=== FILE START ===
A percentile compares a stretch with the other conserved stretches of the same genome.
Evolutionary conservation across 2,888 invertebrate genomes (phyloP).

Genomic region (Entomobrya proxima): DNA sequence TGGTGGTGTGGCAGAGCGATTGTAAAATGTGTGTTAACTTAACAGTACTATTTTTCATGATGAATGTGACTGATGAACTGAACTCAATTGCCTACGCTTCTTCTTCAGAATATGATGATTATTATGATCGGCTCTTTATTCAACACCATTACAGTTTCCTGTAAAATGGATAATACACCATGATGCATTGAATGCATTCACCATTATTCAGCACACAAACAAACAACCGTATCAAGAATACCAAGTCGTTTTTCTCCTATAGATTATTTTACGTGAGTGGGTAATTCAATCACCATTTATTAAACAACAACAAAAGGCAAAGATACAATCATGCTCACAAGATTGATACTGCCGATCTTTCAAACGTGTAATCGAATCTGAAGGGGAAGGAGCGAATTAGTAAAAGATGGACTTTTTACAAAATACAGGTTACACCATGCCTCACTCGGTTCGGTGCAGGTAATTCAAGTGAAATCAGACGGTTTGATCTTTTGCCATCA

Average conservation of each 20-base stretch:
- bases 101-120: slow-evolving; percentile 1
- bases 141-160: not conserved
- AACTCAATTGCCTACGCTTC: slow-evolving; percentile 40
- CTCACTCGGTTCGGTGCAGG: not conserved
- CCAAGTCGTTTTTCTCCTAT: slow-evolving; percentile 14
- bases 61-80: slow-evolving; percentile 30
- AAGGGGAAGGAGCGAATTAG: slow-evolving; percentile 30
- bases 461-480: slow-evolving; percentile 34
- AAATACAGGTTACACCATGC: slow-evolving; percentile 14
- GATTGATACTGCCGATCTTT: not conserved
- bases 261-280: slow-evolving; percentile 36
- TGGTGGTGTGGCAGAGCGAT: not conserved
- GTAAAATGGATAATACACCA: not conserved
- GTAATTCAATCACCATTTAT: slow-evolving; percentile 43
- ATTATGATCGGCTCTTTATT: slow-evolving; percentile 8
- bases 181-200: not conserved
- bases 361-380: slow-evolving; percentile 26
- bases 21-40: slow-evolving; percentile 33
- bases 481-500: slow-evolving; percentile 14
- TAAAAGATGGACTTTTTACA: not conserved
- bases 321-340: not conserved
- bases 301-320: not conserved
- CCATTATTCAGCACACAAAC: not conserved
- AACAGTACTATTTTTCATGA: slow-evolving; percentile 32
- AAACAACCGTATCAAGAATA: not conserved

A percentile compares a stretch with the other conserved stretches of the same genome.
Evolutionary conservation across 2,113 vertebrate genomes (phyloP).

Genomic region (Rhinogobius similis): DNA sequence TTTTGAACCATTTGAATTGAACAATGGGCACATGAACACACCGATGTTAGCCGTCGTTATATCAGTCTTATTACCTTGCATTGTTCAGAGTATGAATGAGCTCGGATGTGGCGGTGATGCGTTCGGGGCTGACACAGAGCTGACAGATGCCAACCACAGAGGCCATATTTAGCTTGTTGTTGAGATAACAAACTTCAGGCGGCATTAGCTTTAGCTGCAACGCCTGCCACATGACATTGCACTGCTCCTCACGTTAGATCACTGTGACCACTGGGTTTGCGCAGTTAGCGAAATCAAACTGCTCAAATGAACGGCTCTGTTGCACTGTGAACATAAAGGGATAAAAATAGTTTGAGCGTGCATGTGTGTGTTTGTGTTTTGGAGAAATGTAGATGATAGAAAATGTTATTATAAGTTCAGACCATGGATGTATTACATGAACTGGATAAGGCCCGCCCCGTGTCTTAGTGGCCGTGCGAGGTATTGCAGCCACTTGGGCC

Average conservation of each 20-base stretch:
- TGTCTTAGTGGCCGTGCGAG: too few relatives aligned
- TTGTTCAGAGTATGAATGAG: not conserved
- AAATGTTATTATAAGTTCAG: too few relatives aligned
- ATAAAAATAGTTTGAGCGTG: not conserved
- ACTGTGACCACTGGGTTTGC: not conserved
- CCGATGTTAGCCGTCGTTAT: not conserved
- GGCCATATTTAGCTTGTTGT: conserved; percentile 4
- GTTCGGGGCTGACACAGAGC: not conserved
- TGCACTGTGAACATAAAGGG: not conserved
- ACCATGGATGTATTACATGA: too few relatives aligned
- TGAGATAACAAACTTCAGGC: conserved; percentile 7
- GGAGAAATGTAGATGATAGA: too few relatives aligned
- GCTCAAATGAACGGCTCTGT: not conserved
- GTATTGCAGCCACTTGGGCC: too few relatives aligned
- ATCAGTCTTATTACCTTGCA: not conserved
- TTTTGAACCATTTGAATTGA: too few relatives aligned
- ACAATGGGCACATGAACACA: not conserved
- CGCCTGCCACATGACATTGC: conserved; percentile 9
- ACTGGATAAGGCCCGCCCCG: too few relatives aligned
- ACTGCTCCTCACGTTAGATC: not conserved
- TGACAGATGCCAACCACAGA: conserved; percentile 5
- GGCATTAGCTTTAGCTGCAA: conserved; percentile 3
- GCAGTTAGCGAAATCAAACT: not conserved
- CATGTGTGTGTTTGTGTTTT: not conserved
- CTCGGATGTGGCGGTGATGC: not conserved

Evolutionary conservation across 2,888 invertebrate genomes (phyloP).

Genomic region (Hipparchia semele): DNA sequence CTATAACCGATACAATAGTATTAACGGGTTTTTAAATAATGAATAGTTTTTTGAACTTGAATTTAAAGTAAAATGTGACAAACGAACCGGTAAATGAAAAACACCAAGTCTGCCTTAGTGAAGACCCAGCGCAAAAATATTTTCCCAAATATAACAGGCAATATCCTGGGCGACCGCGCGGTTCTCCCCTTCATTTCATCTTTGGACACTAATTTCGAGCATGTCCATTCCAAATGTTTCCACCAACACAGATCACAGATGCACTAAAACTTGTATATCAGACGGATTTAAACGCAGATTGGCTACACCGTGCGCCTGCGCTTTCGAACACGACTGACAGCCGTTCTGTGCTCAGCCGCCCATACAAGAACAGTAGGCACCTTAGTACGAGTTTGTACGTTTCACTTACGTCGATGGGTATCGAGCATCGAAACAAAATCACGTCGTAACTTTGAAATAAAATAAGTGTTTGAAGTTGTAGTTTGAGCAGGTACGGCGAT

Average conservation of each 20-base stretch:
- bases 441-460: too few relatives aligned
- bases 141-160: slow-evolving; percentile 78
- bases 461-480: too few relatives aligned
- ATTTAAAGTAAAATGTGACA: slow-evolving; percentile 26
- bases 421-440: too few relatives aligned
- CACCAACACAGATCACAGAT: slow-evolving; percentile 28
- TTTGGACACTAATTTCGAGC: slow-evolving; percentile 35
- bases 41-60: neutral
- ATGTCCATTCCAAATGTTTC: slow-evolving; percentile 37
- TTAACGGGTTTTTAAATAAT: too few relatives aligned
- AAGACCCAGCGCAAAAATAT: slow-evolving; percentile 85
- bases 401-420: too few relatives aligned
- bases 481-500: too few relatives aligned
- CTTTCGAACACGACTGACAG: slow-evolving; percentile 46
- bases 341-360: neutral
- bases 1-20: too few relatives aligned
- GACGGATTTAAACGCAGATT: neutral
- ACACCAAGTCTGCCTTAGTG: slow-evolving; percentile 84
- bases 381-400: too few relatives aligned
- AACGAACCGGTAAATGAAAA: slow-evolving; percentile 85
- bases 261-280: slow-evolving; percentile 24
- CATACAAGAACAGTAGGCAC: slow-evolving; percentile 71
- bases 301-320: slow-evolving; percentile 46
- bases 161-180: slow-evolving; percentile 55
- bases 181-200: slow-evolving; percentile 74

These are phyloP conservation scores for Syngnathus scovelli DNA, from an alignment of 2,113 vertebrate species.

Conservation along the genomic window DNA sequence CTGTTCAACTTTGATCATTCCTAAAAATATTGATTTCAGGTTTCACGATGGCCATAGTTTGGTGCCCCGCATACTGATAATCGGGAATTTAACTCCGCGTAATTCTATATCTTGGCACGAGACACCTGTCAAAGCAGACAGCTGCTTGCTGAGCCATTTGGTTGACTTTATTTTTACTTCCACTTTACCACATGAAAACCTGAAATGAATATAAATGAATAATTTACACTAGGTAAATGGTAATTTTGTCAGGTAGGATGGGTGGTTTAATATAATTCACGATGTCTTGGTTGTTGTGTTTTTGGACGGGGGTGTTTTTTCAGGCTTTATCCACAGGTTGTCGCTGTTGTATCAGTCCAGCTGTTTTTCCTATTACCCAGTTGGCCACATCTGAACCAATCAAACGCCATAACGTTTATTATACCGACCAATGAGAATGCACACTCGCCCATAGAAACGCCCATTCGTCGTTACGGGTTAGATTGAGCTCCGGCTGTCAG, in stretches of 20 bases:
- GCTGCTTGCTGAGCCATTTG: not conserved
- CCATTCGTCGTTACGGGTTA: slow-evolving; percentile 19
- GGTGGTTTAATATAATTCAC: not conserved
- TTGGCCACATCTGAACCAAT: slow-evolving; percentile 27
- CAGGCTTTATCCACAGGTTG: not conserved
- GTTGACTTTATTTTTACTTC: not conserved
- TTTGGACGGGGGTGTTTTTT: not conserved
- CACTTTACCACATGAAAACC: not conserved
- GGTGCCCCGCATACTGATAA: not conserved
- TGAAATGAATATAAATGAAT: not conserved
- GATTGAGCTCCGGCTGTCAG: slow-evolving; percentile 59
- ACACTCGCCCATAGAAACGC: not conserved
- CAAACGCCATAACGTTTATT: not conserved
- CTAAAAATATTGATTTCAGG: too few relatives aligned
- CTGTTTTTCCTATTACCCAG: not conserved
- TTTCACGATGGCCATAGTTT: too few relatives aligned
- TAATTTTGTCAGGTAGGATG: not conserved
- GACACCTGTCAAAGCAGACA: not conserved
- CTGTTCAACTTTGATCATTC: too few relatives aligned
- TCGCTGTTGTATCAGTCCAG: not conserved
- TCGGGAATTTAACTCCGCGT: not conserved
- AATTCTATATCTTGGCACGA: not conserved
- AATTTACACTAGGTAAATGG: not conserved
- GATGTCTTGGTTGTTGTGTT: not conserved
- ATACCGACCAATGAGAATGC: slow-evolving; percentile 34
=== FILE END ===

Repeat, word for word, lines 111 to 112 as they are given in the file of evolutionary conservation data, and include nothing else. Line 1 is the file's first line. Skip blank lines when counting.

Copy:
- AATTTACACTAGGTAAATGG: not conserved
- GATGTCTTGGTTGTTGTGTT: not conserved